A few fun language puzzles

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Printing3_Walk_of_Ideas_BerlinI *meant* to get another post up on Multiplication today, but wasn’t able to start finish that.  Instead, here are some  punctuation puzzles!

Nelson Rich, my first department chair, sent this along to me about ten years ago.  It turns out it’s over 60 years old, and was first used in 1947 by Hans Reichenbach.

The challenge:  Add punctuation below to make the following sentence correct:

James while John had had had had had had had had had had had a better effect on the teacher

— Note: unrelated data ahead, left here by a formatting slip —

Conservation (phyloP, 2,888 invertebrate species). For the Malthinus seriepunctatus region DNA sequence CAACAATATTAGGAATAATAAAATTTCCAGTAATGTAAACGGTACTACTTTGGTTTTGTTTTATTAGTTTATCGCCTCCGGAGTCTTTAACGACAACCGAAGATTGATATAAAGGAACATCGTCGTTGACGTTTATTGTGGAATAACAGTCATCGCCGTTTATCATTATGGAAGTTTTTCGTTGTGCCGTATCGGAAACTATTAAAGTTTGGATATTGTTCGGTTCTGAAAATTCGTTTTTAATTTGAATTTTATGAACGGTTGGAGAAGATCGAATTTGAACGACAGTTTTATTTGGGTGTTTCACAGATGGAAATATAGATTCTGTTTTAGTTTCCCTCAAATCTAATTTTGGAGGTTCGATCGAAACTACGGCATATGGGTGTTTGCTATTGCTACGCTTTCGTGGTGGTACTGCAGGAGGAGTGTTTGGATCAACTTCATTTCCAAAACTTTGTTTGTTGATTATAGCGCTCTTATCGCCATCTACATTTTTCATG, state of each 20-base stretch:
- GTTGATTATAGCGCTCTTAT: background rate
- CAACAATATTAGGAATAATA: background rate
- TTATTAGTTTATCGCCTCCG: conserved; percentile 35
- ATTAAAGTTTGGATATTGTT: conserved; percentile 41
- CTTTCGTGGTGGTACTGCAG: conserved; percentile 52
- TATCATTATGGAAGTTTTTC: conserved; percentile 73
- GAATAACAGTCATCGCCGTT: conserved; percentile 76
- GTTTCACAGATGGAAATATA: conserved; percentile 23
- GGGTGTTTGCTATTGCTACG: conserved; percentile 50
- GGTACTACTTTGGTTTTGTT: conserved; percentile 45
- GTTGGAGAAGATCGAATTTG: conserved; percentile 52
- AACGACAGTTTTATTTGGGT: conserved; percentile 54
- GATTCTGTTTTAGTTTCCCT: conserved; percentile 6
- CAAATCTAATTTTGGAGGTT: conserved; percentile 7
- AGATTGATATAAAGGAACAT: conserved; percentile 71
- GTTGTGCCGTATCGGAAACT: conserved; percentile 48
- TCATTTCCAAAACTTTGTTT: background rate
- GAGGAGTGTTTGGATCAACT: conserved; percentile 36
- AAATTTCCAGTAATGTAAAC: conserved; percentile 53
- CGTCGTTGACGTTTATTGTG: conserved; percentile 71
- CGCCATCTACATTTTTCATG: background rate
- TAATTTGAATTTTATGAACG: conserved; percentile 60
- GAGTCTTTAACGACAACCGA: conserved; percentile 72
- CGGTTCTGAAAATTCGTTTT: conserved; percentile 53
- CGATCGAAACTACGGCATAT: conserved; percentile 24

While looking this up (I couldn’t remember how many “had”s there were, I discovered two similar problems.

Add punctuation to the following sentence so that it is clear what is means.  (It is supposedly correct as written, although some extra words seem to be implied.)  It was first used in 1972 by William J. Rapaport who is a prof at the University of…you guessed it…Buffalo.

Buffalo buffalo Buffalo buffalo buffalo buffalo Buffalo buffalo.

And finally, add punctuation to the following sentence(s):

That that is is that that is not is not is that it it is

Wasn’t that one fun?  It dates back to 1953, to Brewer’s Dictionary of Phrase and Fable by Ebenezer Cobham Brewer.

The stature of books, published under the GNU-FDL by Lienhard Shultz, is part of the Walk of Ideas of Berlin-Mitte.

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